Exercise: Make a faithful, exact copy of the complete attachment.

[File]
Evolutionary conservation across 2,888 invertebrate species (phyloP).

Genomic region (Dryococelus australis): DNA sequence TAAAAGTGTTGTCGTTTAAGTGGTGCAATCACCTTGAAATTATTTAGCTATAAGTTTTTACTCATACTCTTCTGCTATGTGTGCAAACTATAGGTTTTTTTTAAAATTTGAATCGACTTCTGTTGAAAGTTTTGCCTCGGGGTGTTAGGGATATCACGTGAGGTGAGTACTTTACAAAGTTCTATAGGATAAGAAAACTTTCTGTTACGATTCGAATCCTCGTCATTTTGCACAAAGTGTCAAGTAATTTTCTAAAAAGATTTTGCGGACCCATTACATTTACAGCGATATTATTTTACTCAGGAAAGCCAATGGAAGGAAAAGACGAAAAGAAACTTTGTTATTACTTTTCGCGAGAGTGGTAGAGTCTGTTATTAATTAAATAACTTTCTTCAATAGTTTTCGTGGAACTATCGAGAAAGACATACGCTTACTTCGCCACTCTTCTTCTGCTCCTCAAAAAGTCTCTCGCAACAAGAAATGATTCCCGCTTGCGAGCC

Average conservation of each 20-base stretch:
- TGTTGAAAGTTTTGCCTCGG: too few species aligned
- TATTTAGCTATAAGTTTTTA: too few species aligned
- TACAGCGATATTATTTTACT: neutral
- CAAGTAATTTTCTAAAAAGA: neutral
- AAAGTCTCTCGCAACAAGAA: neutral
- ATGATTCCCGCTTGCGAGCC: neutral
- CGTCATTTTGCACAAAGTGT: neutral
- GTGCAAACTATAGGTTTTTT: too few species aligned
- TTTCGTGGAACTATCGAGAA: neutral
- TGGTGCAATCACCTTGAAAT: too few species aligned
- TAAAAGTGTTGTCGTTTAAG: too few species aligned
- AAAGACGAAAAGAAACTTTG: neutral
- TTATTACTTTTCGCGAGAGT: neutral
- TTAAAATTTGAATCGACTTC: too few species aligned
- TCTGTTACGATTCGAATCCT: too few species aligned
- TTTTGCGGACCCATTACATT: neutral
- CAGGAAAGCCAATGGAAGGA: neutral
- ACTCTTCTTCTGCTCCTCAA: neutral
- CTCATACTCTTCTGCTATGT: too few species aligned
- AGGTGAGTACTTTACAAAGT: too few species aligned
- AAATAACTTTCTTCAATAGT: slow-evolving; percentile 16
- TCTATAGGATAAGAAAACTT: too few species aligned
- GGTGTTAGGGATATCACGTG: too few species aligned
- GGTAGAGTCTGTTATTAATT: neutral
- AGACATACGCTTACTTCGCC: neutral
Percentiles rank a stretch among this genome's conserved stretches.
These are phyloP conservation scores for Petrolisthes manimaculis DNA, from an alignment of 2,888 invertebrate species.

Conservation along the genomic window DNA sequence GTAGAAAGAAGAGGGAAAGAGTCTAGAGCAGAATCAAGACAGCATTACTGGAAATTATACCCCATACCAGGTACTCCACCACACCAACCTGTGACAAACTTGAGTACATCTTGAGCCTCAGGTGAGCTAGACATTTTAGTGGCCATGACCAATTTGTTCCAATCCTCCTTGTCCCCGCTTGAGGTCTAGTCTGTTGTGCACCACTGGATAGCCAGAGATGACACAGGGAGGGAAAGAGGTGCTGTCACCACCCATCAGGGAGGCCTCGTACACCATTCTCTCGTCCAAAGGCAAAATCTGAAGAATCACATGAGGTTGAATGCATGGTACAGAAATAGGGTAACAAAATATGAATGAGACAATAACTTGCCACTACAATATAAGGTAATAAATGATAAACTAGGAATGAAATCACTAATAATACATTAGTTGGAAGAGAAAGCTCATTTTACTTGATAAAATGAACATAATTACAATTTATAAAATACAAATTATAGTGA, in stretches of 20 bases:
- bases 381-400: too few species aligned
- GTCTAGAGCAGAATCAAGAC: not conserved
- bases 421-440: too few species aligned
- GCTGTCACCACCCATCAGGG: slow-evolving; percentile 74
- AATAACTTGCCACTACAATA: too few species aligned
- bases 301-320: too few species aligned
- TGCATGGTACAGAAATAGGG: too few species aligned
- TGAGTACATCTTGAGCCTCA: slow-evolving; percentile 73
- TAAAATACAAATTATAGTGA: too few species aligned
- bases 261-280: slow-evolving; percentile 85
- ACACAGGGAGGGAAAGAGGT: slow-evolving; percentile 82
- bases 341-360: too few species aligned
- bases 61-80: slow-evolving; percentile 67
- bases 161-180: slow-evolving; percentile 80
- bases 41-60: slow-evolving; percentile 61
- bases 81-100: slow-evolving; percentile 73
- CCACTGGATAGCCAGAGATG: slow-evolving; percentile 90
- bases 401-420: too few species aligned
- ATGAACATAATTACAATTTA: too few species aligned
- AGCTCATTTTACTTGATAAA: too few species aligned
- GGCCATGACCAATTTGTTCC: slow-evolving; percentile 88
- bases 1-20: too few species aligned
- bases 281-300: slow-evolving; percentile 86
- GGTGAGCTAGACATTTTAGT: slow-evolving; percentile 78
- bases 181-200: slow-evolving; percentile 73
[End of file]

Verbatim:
Evolutionary conservation across 2,888 invertebrate species (phyloP).

Genomic region (Dryococelus australis): DNA sequence TAAAAGTGTTGTCGTTTAAGTGGTGCAATCACCTTGAAATTATTTAGCTATAAGTTTTTACTCATACTCTTCTGCTATGTGTGCAAACTATAGGTTTTTTTTAAAATTTGAATCGACTTCTGTTGAAAGTTTTGCCTCGGGGTGTTAGGGATATCACGTGAGGTGAGTACTTTACAAAGTTCTATAGGATAAGAAAACTTTCTGTTACGATTCGAATCCTCGTCATTTTGCACAAAGTGTCAAGTAATTTTCTAAAAAGATTTTGCGGACCCATTACATTTACAGCGATATTATTTTACTCAGGAAAGCCAATGGAAGGAAAAGACGAAAAGAAACTTTGTTATTACTTTTCGCGAGAGTGGTAGAGTCTGTTATTAATTAAATAACTTTCTTCAATAGTTTTCGTGGAACTATCGAGAAAGACATACGCTTACTTCGCCACTCTTCTTCTGCTCCTCAAAAAGTCTCTCGCAACAAGAAATGATTCCCGCTTGCGAGCC

Average conservation of each 20-base stretch:
- TGTTGAAAGTTTTGCCTCGG: too few species aligned
- TATTTAGCTATAAGTTTTTA: too few species aligned
- TACAGCGATATTATTTTACT: neutral
- CAAGTAATTTTCTAAAAAGA: neutral
- AAAGTCTCTCGCAACAAGAA: neutral
- ATGATTCCCGCTTGCGAGCC: neutral
- CGTCATTTTGCACAAAGTGT: neutral
- GTGCAAACTATAGGTTTTTT: too few species aligned
- TTTCGTGGAACTATCGAGAA: neutral
- TGGTGCAATCACCTTGAAAT: too few species aligned
- TAAAAGTGTTGTCGTTTAAG: too few species aligned
- AAAGACGAAAAGAAACTTTG: neutral
- TTATTACTTTTCGCGAGAGT: neutral
- TTAAAATTTGAATCGACTTC: too few species aligned
- TCTGTTACGATTCGAATCCT: too few species aligned
- TTTTGCGGACCCATTACATT: neutral
- CAGGAAAGCCAATGGAAGGA: neutral
- ACTCTTCTTCTGCTCCTCAA: neutral
- CTCATACTCTTCTGCTATGT: too few species aligned
- AGGTGAGTACTTTACAAAGT: too few species aligned
- AAATAACTTTCTTCAATAGT: slow-evolving; percentile 16
- TCTATAGGATAAGAAAACTT: too few species aligned
- GGTGTTAGGGATATCACGTG: too few species aligned
- GGTAGAGTCTGTTATTAATT: neutral
- AGACATACGCTTACTTCGCC: neutral
Percentiles rank a stretch among this genome's conserved stretches.
These are phyloP conservation scores for Petrolisthes manimaculis DNA, from an alignment of 2,888 invertebrate species.

Conservation along the genomic window DNA sequence GTAGAAAGAAGAGGGAAAGAGTCTAGAGCAGAATCAAGACAGCATTACTGGAAATTATACCCCATACCAGGTACTCCACCACACCAACCTGTGACAAACTTGAGTACATCTTGAGCCTCAGGTGAGCTAGACATTTTAGTGGCCATGACCAATTTGTTCCAATCCTCCTTGTCCCCGCTTGAGGTCTAGTCTGTTGTGCACCACTGGATAGCCAGAGATGACACAGGGAGGGAAAGAGGTGCTGTCACCACCCATCAGGGAGGCCTCGTACACCATTCTCTCGTCCAAAGGCAAAATCTGAAGAATCACATGAGGTTGAATGCATGGTACAGAAATAGGGTAACAAAATATGAATGAGACAATAACTTGCCACTACAATATAAGGTAATAAATGATAAACTAGGAATGAAATCACTAATAATACATTAGTTGGAAGAGAAAGCTCATTTTACTTGATAAAATGAACATAATTACAATTTATAAAATACAAATTATAGTGA, in stretches of 20 bases:
- bases 381-400: too few species aligned
- GTCTAGAGCAGAATCAAGAC: not conserved
- bases 421-440: too few species aligned
- GCTGTCACCACCCATCAGGG: slow-evolving; percentile 74
- AATAACTTGCCACTACAATA: too few species aligned
- bases 301-320: too few species aligned
- TGCATGGTACAGAAATAGGG: too few species aligned
- TGAGTACATCTTGAGCCTCA: slow-evolving; percentile 73
- TAAAATACAAATTATAGTGA: too few species aligned
- bases 261-280: slow-evolving; percentile 85
- ACACAGGGAGGGAAAGAGGT: slow-evolving; percentile 82
- bases 341-360: too few species aligned
- bases 61-80: slow-evolving; percentile 67
- bases 161-180: slow-evolving; percentile 80
- bases 41-60: slow-evolving; percentile 61
- bases 81-100: slow-evolving; percentile 73
- CCACTGGATAGCCAGAGATG: slow-evolving; percentile 90
- bases 401-420: too few species aligned
- ATGAACATAATTACAATTTA: too few species aligned
- AGCTCATTTTACTTGATAAA: too few species aligned
- GGCCATGACCAATTTGTTCC: slow-evolving; percentile 88
- bases 1-20: too few species aligned
- bases 281-300: slow-evolving; percentile 86
- GGTGAGCTAGACATTTTAGT: slow-evolving; percentile 78
- bases 181-200: slow-evolving; percentile 73